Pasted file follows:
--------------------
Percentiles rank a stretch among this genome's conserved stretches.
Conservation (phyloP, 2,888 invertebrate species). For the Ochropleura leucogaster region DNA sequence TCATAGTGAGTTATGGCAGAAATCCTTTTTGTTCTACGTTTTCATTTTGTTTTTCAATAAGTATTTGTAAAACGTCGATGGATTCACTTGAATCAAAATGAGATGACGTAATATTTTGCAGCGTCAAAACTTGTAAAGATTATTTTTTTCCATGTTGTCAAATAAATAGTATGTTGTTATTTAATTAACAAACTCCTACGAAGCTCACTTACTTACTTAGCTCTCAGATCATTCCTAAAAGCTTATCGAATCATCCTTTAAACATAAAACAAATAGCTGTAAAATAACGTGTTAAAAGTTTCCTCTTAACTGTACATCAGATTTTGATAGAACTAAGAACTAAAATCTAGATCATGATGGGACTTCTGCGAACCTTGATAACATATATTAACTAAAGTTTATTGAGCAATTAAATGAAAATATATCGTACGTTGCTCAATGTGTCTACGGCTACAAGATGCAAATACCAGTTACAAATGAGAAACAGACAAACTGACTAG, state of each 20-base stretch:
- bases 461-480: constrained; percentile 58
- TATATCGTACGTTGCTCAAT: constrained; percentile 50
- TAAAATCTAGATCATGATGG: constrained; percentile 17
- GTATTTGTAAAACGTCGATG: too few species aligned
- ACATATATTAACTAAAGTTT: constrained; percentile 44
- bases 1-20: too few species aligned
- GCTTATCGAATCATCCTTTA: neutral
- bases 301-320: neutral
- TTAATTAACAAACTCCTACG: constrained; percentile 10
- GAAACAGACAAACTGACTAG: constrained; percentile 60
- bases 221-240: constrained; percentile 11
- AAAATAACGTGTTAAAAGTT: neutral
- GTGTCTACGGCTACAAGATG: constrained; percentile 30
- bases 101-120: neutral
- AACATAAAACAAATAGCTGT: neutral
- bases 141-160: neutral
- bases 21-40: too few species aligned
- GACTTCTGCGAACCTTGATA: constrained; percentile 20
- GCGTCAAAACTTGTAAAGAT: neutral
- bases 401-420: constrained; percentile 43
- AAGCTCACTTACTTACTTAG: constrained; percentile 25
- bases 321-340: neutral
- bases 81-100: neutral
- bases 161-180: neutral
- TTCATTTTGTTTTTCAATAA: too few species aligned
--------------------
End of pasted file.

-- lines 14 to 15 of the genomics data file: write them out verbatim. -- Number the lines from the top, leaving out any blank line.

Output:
- AAAATAACGTGTTAAAAGTT: neutral
- GTGTCTACGGCTACAAGATG: constrained; percentile 30